Accessibility for Content Editors

Content is an important part of overall web accessibility. In many situations there is no one correct way to present content, but there are some best practices that should be followed. If you’re unsure how to address a particular situation, or if you would like to have a review conducted of a page or site, email Christy Glaze, web accessibility coordinator.

Provide descriptive text for images

Do provide alternative (“alt”) text for most images, especially for images that contain text, charts or graphs. Alt text should be used in the alt attribute inside and img element.

<img src="chart.jpg" alt="A chart showing Temoc sightings on campus, with 157 sightings in 2019 and 42 sightings in 2020." />

What should alt text say? This really depends on context. Ask yourself, what I am trying to convey to the user by including this image? What does the user already know from surrounding context?

  • For example, on an individual faculty member’s profile page, a portrait of the faculty member might have the alt text, “Portrait of Dr. Einstein.” Including the person’s full title here would be excessive.
  • On a page about campus housing, a photo of a dorm room might have the alt text, “A dorm room with a bed and desk.”
  • A graduation photo might have the alt text, “A student posing with their diploma.”

Don’t provide alt text that is repetitive. If an image is described in text (for example, if a graph is discussed in detail in the text of a page, or if a visible caption is used), duplicating that information in the alt would be redundant.

Always provide alt text for images that are links. If an images serves as a link, it must have alt text that conveys what the destination on the link is. Don’t write this as a URL but as a phrase that would make sense to a human. For example, an icon of a stack of books that is a link to the McDermott library site, should have alt text that says, ‘McDermott Library. Stack of books.’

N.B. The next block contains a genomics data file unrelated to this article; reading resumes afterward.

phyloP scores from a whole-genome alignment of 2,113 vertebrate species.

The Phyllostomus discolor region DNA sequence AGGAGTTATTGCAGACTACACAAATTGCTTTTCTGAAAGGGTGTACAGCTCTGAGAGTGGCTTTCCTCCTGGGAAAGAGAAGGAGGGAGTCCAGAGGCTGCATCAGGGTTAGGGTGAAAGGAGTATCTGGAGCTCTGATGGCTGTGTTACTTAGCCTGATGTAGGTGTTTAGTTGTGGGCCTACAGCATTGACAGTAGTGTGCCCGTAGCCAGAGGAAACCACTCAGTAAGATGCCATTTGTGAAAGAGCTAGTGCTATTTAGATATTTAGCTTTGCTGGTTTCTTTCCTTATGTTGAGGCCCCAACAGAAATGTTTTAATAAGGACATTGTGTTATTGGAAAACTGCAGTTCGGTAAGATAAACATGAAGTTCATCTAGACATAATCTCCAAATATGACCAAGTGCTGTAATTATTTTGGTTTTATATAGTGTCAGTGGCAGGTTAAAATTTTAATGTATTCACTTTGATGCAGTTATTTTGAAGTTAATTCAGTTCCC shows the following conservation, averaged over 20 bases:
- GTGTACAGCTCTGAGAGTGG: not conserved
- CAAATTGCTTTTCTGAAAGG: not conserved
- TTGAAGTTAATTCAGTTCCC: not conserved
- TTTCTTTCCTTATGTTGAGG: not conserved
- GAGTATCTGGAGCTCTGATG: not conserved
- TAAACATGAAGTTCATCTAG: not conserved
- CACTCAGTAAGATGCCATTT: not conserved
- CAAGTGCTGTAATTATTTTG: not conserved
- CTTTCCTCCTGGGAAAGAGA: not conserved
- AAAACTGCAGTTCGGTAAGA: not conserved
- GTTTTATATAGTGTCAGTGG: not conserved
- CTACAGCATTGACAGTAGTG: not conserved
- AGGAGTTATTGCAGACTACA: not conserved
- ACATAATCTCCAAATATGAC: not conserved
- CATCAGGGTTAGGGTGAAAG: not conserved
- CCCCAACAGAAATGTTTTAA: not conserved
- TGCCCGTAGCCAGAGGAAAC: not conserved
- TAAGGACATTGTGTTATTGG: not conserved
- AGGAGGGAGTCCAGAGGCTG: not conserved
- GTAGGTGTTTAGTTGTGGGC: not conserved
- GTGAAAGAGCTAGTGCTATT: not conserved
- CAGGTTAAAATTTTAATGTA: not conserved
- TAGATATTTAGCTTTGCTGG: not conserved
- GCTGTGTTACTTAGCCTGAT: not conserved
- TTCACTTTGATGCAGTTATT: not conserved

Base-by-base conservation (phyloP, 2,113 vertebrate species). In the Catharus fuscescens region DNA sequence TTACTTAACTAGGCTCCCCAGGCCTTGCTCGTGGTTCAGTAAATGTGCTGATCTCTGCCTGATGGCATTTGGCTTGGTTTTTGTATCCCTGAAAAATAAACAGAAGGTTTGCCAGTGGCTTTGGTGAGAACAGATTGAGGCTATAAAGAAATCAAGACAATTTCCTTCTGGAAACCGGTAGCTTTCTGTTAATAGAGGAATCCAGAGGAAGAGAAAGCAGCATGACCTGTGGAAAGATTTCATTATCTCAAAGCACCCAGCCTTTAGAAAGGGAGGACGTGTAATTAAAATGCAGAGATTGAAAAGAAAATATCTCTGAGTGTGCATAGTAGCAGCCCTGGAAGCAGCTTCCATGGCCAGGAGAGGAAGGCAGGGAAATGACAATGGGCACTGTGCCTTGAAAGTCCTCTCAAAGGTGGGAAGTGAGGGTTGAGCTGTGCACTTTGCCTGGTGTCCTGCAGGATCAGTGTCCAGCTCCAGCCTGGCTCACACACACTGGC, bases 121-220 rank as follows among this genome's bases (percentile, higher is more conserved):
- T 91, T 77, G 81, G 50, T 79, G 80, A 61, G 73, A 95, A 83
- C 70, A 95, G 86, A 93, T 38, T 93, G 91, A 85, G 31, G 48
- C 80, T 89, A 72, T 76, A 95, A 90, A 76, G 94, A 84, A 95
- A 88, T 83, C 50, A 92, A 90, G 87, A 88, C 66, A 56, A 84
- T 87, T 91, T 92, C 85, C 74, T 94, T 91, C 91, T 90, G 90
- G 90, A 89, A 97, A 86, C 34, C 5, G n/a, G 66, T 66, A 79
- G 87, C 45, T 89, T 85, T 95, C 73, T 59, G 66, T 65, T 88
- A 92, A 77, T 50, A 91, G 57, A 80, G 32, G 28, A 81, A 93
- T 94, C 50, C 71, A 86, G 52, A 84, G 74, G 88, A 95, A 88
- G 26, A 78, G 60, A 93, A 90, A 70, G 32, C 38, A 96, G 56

• Note: Don’t use “link” in your alt text on linked images. Assistive technology will announce that it is a link. In the McDermott Library example, the linked image and associated text might be announced as “Image link. McDermott Library. Stack of books.”

Examples of linked images with alt text.

Facebook logo


Alt text: “Facebook”

Instagram logo


Alt text: “Instagram”

Twitter logo


Alt text: “Twitter”

YouTube logo


Alt text: “YouTube”

Possible alt text: ‘Temoc, an anthropomorphized comet who is blue and has fire-orange hair.’ If your audience is likely to be familiar with Temoc already, you could use alt text that simply says, ‘Temoc.’

Provide captions or transcripts for video and audio

Do provide captions or transcription of all videos and audio, including live video.

  • Microsoft Teams provides an option for live captions, but it won’t be 100% accurate. If the meeting is recorded, closed captions will need to be added afterward before the recording is shared. This won’t describe visuals that are on screen, so consider having the speaker describe visuals during a meeting.
  • There are also paid services that can provide live captioning.

Do identify who is speaking.

Do describe visuals and actions seen in a video. If a video includes visuals, such as charts or graphs, these should be described in an accessible text format. Consider making available a separate transcript file that includes description of visuals, actions that happen in the video and audio cues such as music or sound effects.

Don’t rely exclusively on auto-generated captions. Auto-generated captions (such as what is provided by YouTube) can be a good starting place but are not sufficient. Auto-generated captions should be carefully proof-read and edited for accuracy, and punctuation and speaker identification should be added.